Slips, trips, and falls cause 15% of all accidental deaths and are one of the most frequently reported causes for emergency room visits, according to the Occupational Safety and Health Administration (OSHA). These accidents are the second leading cause behind motor vehicle fatalities. That is why it is extremely important for property owners to identify and eliminate hazards and obstacles on walking surfaces.
So what is a Slip?
The National Safety Council defines a slip in a legal sense as, a sudden loss of footing on a walkway surface resulting in an unexpected slide of the foot. This slide may lead to a loss of balance and could result in a fall Primary causes of slips and falls on floors:
- The presence of a foreign substance (food, water, grease, oil, sawdust, soap or debris)
- Inadequate housekeeping and maintenance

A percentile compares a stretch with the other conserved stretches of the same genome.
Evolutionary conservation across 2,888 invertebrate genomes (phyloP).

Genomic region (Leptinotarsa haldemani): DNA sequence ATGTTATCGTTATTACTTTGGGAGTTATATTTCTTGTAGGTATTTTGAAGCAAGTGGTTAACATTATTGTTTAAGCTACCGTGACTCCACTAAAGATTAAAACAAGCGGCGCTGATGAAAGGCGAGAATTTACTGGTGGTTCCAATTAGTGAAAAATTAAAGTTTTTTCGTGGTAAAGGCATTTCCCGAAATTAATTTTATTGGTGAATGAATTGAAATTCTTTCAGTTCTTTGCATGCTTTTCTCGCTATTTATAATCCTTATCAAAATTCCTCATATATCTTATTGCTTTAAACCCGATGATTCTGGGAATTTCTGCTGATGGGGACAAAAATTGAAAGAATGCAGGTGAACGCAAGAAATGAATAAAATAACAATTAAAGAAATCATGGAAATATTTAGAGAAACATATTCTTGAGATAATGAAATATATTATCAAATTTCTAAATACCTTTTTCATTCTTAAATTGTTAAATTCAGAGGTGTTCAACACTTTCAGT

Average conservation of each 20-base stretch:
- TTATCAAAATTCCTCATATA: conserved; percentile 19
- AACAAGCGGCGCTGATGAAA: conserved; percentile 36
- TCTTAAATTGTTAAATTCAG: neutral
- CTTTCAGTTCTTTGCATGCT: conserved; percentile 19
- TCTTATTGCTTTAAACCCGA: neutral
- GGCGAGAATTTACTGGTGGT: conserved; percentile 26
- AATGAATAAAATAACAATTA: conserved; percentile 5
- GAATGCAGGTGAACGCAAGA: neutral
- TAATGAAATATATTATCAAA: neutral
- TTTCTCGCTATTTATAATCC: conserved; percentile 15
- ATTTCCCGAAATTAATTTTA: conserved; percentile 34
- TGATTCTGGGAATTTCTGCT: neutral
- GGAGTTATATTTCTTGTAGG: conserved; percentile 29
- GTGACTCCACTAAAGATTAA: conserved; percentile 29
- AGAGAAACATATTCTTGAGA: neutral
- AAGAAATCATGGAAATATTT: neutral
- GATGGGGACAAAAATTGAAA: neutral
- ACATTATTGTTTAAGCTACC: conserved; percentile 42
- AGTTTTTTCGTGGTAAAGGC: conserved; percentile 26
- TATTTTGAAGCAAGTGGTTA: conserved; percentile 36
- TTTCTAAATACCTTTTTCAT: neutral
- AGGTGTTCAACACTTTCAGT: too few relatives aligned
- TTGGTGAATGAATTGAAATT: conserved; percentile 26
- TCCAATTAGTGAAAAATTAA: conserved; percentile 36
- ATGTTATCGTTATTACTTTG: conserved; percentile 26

- Unsafe physical conditions created by improper work procedures
What is a Trip?
A trip is caused by an abrupt change in elevation causing a momentary interruption in leg swing while the body is in forward motion. Primary causes of trips and falls hazards:
- Difference in elevation
- Unobserved, misplaced or poorly designed movable equipment, fixtures or displays
Slips, trips, and falls pose a unique safety issue. Property owners do not have the ability to control the movements of their employees and customers or monitor their walkway conditions at all times. However, the American Society for Testing and Materials International (ASTM) developed a Standard Practice for Safe Walking Surfaces to establish guidelines for what can and should be controlled.
American Society for Testing and Materials International F1637:
V. Walkway Surfaces
5.1.1 Walkways shall be stable, planar, flush, and even to the extent possible.
5.1.3 Walkway surfaces shall be slip resistant under expected environmental conditions and use.
5.1.4 Interior walkways that are not slip resistant when wet shall be maintained dry during periods of pedestrian use.
It is the responsibility of the establishment to exercise reasonable care and routinely inspect their floors and walkways. A delay in removing a hazard from the floor surface can result in a customer or employee injury.